Several years ago, Os Guinness, the Evangelical social critic and prolific author, began to write about the impending demise of the Evangelical church. In his book, The Last Christian on Earth, he analyzes what exactly brought about this demise. To cryptically describe what happened to the church, he utilizes a fictional dialogue of one spy conveying to another spy how to undermine the American church. He calls it “Operation Grave Digger.” The goal of this operation was to trap the Church into becoming captive to the culture so that the Church would work with culture rather than against it. The spy concludes that “the more the church becomes one with the modern world, the more it becomes compromised, and the deeper the grave it digs for itself.” Guinness’ treatise is echoed in the analysis of Warren Cole Smith in his book, A Lover’s Quarrel with the Evangelical Church. He concludes that the current state of the Evangelical church is much like the addict who has yet to discover that he is addicted. Through a series of mission experiences to other countries, Smith discovers the dysfunctional characteristics of the church such as its quest for power, money, and fame, something this segment of the church body tends to perpetuate. The conclusion these authors make shows that the Evangelical church in treading on dangerous ground in its flirtation with modern culture.
Evangelicals have experienced great successes in terms of numbers and popularity which have unwittingly created an illusion of effectiveness and growth. In his exposé of the Evangelical myth, Smith begins by pointing out that this apparent success is a myth. Despite the proliferation of mega churches, the emergence of parachurch organizations such as Campus Crusade for Christ, and the influence of the Religious Right and their value voters, the church has not, in fact, grown. Christians have simply been drawn from smaller churches which have proven to be feeder sources for the larger churches. He draws research from Glenmary Research Center, Baptist Church Planting magazine, and The Barna Research Group, which seems to negate the idea of massive growth and influence and actually shows a possible decrease.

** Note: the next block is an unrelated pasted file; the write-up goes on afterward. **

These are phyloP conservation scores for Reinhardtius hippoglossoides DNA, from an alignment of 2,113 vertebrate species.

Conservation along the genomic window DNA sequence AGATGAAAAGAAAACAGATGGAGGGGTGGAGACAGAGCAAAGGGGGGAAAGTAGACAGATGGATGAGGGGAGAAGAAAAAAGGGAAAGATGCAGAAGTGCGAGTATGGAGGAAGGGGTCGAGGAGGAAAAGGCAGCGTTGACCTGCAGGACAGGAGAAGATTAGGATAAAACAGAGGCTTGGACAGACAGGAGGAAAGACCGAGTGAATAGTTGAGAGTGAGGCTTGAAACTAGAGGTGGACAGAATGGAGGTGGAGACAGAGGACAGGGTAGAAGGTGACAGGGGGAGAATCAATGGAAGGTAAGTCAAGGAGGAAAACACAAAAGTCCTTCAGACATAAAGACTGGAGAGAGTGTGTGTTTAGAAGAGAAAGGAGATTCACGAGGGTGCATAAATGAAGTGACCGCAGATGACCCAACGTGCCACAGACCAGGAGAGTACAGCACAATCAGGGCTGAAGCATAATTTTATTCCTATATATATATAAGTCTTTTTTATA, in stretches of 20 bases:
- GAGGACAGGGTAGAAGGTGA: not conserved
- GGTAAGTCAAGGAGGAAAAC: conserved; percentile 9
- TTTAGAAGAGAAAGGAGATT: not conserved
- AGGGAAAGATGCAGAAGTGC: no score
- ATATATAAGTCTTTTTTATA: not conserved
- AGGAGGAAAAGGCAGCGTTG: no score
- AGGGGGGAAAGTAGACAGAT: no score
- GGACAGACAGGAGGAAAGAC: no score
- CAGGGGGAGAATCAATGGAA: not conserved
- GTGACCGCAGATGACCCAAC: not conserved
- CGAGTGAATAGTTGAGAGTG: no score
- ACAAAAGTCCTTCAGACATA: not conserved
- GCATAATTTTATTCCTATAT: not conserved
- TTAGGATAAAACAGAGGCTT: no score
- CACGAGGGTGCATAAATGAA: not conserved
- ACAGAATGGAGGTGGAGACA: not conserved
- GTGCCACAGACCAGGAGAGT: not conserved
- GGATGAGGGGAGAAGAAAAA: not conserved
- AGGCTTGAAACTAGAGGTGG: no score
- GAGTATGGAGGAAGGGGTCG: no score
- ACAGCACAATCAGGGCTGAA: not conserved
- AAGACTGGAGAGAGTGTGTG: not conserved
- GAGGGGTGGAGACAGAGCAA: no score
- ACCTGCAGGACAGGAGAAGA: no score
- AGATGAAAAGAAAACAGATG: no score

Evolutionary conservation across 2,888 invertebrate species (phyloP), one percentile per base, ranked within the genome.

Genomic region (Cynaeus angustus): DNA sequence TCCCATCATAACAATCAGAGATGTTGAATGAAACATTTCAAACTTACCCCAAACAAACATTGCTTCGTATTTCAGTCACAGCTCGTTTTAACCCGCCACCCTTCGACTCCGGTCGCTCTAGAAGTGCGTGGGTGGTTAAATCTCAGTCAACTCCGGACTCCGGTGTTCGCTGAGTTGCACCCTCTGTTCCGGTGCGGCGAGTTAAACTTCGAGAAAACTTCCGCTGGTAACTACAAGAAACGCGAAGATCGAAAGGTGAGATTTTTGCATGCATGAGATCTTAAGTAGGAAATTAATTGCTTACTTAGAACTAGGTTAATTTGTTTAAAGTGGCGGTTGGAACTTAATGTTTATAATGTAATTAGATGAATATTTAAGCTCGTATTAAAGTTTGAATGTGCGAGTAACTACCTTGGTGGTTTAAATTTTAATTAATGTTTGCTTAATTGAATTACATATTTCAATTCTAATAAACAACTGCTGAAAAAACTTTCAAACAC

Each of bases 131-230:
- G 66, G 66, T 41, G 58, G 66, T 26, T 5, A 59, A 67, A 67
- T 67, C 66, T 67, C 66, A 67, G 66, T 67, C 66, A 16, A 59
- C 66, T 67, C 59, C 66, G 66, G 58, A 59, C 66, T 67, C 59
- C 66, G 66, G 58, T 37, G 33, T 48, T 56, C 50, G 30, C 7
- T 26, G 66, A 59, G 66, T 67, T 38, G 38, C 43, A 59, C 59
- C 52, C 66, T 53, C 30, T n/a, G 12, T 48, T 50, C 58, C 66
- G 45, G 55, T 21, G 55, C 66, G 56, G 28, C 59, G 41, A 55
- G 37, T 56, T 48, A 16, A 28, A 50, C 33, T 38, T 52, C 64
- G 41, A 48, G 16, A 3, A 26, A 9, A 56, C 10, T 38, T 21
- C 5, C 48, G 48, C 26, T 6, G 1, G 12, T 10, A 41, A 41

Yet, not everyone has been blinded in the lack of Evangelical influence. Individuals in the middle to latter part of the 20th century such as Carl Henry, Francis Schaeffer, and Chuck Colson were awakened to this reality to be sure. Yet, their analysis was maligned with a heavy dose of pessimism. According to an article that appeared in Evangelical Theological Society, James Patterson, the author of the article, believes that these three individuals “regularly lamented the moral and cultural decay of the West, which they regarded as an undeniable verity of life in the current age. [Therefore] … the pessimism of these three evangelical leaders cannot simply be dismissed as idiosyncratic or marginal.” They sought to galvanize the church into action by pointing out that the culture was heading towards a complete collapse. However, history has shown that such a pessimistic analysis, despite its accuracy, may have served to paralyze the Church’s effectiveness in confronting the culture. What was fostered was a preoccupation with the moral decline of American culture, which resulted in paralyzing the Church into thinking that making a genuine metamorphosis was hopeless. This too must be overcome if the Church is going to make a difference.
Despite whether the lack of Evangelical effectiveness has been realized or not, the Church has evidently failed its cultural mandate to create culture and has rather been excessively influenced by culture, thus the need for a real revival is essential. Everyday millions of Americans are going into eternity without God because of an ineffective church. My prayer is Lord, send us revival! I will close with a statement from J I Packer regarding revival.
"Revival is the visitation of God which brings to life Christians who have been
sleeping and restores a deep sense of God's near presence and holiness.Thence
springs a vivid sense of sin and a profound exercise of heart in repentance,
praise, and love, with an evangelistic outflow.
Each revival movement has its own distinctive features, but the pattern is the
same every time.
First God comes. On New Year's Eve 1739, John Wesley, George Whitefield, and
some of their friends held a "love feast" which became a watch night of prayer
to see the New Year in. At about 3 a.m., Wesley wrote, "the power of God came
mightily upon us, insomuch that many cried for exceeding joy, and many fell to
the ground." Revival always begins with a restoration of the sense of the
closeness of the Holy One.
Second, the gospel is loved as never before. The sense of God's nearness creates an overwhelming awareness of one's own sins and sinfulness, and so the power of the cleansing blood of Christ is greatly appreciated.
Then repentance deepens. In the Ulster revival in the 1920s shipyard workers
brought back so many stolen tools that new sheds had to be built to house the
recovered property! Repentance results in restitution.
Finally, the Spirit works fast: godliness multiplies, Christians mature,
converts appear. Paul was at Thessalonica for less than three weeks, but God
worked quickly and Paul left a virile church behind him."